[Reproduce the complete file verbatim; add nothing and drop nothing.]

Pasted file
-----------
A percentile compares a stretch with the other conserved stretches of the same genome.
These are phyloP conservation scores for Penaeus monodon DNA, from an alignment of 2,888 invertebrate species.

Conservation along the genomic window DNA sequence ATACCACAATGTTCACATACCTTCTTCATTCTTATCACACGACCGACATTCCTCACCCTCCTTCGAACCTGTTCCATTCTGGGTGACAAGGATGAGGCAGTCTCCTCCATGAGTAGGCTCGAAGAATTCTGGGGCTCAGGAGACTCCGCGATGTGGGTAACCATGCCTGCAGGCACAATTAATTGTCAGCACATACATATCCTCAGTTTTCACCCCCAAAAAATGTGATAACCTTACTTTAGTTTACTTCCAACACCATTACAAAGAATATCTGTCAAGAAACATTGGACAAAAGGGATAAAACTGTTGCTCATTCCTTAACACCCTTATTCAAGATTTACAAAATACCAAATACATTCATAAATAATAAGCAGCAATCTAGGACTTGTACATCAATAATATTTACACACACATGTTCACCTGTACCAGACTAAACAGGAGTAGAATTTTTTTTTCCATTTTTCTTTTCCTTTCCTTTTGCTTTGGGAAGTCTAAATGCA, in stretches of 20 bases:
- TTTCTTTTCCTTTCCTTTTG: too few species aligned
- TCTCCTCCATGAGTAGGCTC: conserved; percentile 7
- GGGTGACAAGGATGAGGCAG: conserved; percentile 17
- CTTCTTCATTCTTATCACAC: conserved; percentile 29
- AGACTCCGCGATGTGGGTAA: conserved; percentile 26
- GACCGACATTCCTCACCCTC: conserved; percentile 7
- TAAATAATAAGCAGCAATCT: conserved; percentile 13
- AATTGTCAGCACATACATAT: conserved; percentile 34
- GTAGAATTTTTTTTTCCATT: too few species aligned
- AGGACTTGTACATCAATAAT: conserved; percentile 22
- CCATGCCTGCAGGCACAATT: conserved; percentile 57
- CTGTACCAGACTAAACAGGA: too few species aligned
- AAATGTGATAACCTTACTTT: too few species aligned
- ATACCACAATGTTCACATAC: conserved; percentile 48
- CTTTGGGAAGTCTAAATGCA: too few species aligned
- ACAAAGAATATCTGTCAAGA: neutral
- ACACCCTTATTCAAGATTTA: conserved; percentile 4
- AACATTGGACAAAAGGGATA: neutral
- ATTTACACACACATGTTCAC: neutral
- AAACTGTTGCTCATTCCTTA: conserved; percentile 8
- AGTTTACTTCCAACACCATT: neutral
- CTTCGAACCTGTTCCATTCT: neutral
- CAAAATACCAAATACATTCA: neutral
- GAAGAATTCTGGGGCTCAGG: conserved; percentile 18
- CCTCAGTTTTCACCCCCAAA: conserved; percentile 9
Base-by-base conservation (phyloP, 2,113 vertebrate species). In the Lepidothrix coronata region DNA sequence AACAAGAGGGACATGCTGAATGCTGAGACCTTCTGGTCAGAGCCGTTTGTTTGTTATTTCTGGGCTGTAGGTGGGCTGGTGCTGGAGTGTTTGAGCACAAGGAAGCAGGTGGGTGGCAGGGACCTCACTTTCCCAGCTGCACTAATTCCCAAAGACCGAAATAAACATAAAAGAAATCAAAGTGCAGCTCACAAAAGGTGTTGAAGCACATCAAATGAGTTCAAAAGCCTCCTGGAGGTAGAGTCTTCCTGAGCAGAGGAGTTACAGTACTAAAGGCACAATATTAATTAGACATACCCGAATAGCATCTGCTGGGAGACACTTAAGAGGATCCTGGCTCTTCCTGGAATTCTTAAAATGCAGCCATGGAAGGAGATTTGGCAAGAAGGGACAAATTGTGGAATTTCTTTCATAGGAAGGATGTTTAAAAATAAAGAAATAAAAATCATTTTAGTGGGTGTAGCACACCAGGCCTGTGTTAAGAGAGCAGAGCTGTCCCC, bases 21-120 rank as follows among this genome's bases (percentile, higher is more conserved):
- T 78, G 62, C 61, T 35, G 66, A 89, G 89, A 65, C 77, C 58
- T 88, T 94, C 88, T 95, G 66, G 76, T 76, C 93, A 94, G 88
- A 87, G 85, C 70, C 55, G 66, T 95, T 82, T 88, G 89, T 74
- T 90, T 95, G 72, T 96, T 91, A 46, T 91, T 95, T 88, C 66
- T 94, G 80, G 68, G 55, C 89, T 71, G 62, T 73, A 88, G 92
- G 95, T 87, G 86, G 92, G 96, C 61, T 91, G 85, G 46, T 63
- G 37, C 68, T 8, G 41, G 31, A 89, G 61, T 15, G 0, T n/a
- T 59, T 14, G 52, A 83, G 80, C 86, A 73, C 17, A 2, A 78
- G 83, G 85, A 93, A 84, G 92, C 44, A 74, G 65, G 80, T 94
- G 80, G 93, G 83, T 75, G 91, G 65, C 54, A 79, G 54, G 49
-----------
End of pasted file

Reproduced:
A percentile compares a stretch with the other conserved stretches of the same genome.
These are phyloP conservation scores for Penaeus monodon DNA, from an alignment of 2,888 invertebrate species.

Conservation along the genomic window DNA sequence ATACCACAATGTTCACATACCTTCTTCATTCTTATCACACGACCGACATTCCTCACCCTCCTTCGAACCTGTTCCATTCTGGGTGACAAGGATGAGGCAGTCTCCTCCATGAGTAGGCTCGAAGAATTCTGGGGCTCAGGAGACTCCGCGATGTGGGTAACCATGCCTGCAGGCACAATTAATTGTCAGCACATACATATCCTCAGTTTTCACCCCCAAAAAATGTGATAACCTTACTTTAGTTTACTTCCAACACCATTACAAAGAATATCTGTCAAGAAACATTGGACAAAAGGGATAAAACTGTTGCTCATTCCTTAACACCCTTATTCAAGATTTACAAAATACCAAATACATTCATAAATAATAAGCAGCAATCTAGGACTTGTACATCAATAATATTTACACACACATGTTCACCTGTACCAGACTAAACAGGAGTAGAATTTTTTTTTCCATTTTTCTTTTCCTTTCCTTTTGCTTTGGGAAGTCTAAATGCA, in stretches of 20 bases:
- TTTCTTTTCCTTTCCTTTTG: too few species aligned
- TCTCCTCCATGAGTAGGCTC: conserved; percentile 7
- GGGTGACAAGGATGAGGCAG: conserved; percentile 17
- CTTCTTCATTCTTATCACAC: conserved; percentile 29
- AGACTCCGCGATGTGGGTAA: conserved; percentile 26
- GACCGACATTCCTCACCCTC: conserved; percentile 7
- TAAATAATAAGCAGCAATCT: conserved; percentile 13
- AATTGTCAGCACATACATAT: conserved; percentile 34
- GTAGAATTTTTTTTTCCATT: too few species aligned
- AGGACTTGTACATCAATAAT: conserved; percentile 22
- CCATGCCTGCAGGCACAATT: conserved; percentile 57
- CTGTACCAGACTAAACAGGA: too few species aligned
- AAATGTGATAACCTTACTTT: too few species aligned
- ATACCACAATGTTCACATAC: conserved; percentile 48
- CTTTGGGAAGTCTAAATGCA: too few species aligned
- ACAAAGAATATCTGTCAAGA: neutral
- ACACCCTTATTCAAGATTTA: conserved; percentile 4
- AACATTGGACAAAAGGGATA: neutral
- ATTTACACACACATGTTCAC: neutral
- AAACTGTTGCTCATTCCTTA: conserved; percentile 8
- AGTTTACTTCCAACACCATT: neutral
- CTTCGAACCTGTTCCATTCT: neutral
- CAAAATACCAAATACATTCA: neutral
- GAAGAATTCTGGGGCTCAGG: conserved; percentile 18
- CCTCAGTTTTCACCCCCAAA: conserved; percentile 9
Base-by-base conservation (phyloP, 2,113 vertebrate species). In the Lepidothrix coronata region DNA sequence AACAAGAGGGACATGCTGAATGCTGAGACCTTCTGGTCAGAGCCGTTTGTTTGTTATTTCTGGGCTGTAGGTGGGCTGGTGCTGGAGTGTTTGAGCACAAGGAAGCAGGTGGGTGGCAGGGACCTCACTTTCCCAGCTGCACTAATTCCCAAAGACCGAAATAAACATAAAAGAAATCAAAGTGCAGCTCACAAAAGGTGTTGAAGCACATCAAATGAGTTCAAAAGCCTCCTGGAGGTAGAGTCTTCCTGAGCAGAGGAGTTACAGTACTAAAGGCACAATATTAATTAGACATACCCGAATAGCATCTGCTGGGAGACACTTAAGAGGATCCTGGCTCTTCCTGGAATTCTTAAAATGCAGCCATGGAAGGAGATTTGGCAAGAAGGGACAAATTGTGGAATTTCTTTCATAGGAAGGATGTTTAAAAATAAAGAAATAAAAATCATTTTAGTGGGTGTAGCACACCAGGCCTGTGTTAAGAGAGCAGAGCTGTCCCC, bases 21-120 rank as follows among this genome's bases (percentile, higher is more conserved):
- T 78, G 62, C 61, T 35, G 66, A 89, G 89, A 65, C 77, C 58
- T 88, T 94, C 88, T 95, G 66, G 76, T 76, C 93, A 94, G 88
- A 87, G 85, C 70, C 55, G 66, T 95, T 82, T 88, G 89, T 74
- T 90, T 95, G 72, T 96, T 91, A 46, T 91, T 95, T 88, C 66
- T 94, G 80, G 68, G 55, C 89, T 71, G 62, T 73, A 88, G 92
- G 95, T 87, G 86, G 92, G 96, C 61, T 91, G 85, G 46, T 63
- G 37, C 68, T 8, G 41, G 31, A 89, G 61, T 15, G 0, T n/a
- T 59, T 14, G 52, A 83, G 80, C 86, A 73, C 17, A 2, A 78
- G 83, G 85, A 93, A 84, G 92, C 44, A 74, G 65, G 80, T 94
- G 80, G 93, G 83, T 75, G 91, G 65, C 54, A 79, G 54, G 49